“From where I stand, it's a story about having a very solid sense of self, a rigid one in fact. And it's a story about getting rid of that notion, attaining selflessness, transcendence. That is what the kingdom stands for, you know.” He winked mischievously, which seemed to undermine what he was saying, but he continued. “It's a gradual process, my friend. We can't achieve transcendence immediately. We must first win the princess—that's immanence, it's the
atman
of
the Upanishads. You've heard of these scriptures, I'm sure. And to win atman—of course, we've never lost it—we must first obtain the solar-love flower…”

I had read the Upanishads, as Rony urged me to. My friend also explained some of the famous passages, about Yajnavalkya and Janaka, and Shvetaketu and Uddalaka Aruni. I learned about the individual self merging with universal Self, but I doubt I understood it any better than Emerson and Thoreau had two hundred years earlier. Still, I thought I knew something. “Don't tell me,” I pleaded with the old man, who was just watching me. “The flower is the grace of God!”

“That's very nice,” he smiled. “I like that, although that's not what I was going to say.”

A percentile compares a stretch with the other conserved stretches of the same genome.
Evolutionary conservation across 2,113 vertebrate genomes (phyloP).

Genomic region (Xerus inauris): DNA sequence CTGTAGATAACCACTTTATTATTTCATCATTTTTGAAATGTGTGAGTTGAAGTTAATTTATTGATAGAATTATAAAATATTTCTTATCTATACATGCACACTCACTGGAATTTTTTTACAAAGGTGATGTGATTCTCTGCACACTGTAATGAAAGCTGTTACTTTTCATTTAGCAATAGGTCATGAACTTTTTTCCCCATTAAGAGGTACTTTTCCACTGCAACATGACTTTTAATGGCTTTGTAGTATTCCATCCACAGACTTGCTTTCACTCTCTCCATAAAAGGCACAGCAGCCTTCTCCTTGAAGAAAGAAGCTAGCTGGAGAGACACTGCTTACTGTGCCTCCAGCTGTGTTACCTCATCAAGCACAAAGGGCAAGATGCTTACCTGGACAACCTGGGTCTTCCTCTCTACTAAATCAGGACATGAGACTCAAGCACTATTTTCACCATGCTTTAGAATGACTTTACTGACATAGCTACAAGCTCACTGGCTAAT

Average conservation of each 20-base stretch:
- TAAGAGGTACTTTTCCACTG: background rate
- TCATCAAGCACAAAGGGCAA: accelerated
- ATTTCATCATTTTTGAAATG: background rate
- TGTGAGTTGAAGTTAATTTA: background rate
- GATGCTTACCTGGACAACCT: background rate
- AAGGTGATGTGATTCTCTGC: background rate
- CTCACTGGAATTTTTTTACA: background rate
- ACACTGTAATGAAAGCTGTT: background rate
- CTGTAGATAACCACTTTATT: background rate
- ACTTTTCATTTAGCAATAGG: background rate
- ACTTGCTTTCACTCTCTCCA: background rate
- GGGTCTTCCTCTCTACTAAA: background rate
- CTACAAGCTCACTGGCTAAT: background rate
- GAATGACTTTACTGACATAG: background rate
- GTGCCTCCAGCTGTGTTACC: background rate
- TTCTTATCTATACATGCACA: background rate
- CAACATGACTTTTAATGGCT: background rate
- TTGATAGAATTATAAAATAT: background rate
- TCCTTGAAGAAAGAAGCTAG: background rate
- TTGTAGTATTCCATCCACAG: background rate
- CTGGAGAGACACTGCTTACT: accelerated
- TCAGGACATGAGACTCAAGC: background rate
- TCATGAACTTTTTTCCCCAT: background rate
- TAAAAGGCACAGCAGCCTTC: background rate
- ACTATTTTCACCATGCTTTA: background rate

Of course not. What did I expect? “What then?”

“Perhaps I should not say, you're giving such wonderful interpretations. Who knows, perhaps you're right and I'm wrong. I should not like to lead you astray…”

“But what were you going to say about the flower?” I raised my voice. “I'd like to hear…” He could have been teasing me, but there was no way I was going to let him change the topic. “Come on, oblige me!”

“Let me just say that many of these stories—especially about animal people—are about who we are in our ordinary existence, how we come to be the people we are, and how to unmake all of that. The essential first step—renunciation—means untangling our ego, our very identity. Although the goal is transcendental, the means are always mundane. We control them, not God.”

“So the flower is some psychological symbol, not a divine one?”

He shook his head and smiled at the same time. “As you
might expect, I do not like these distinctions. Let's just say that the flower is a key in the process of unmaking who we have come to be through our family's expectations or those of our friends—our place in the world. For each one of us such a key exists, but it is unique.”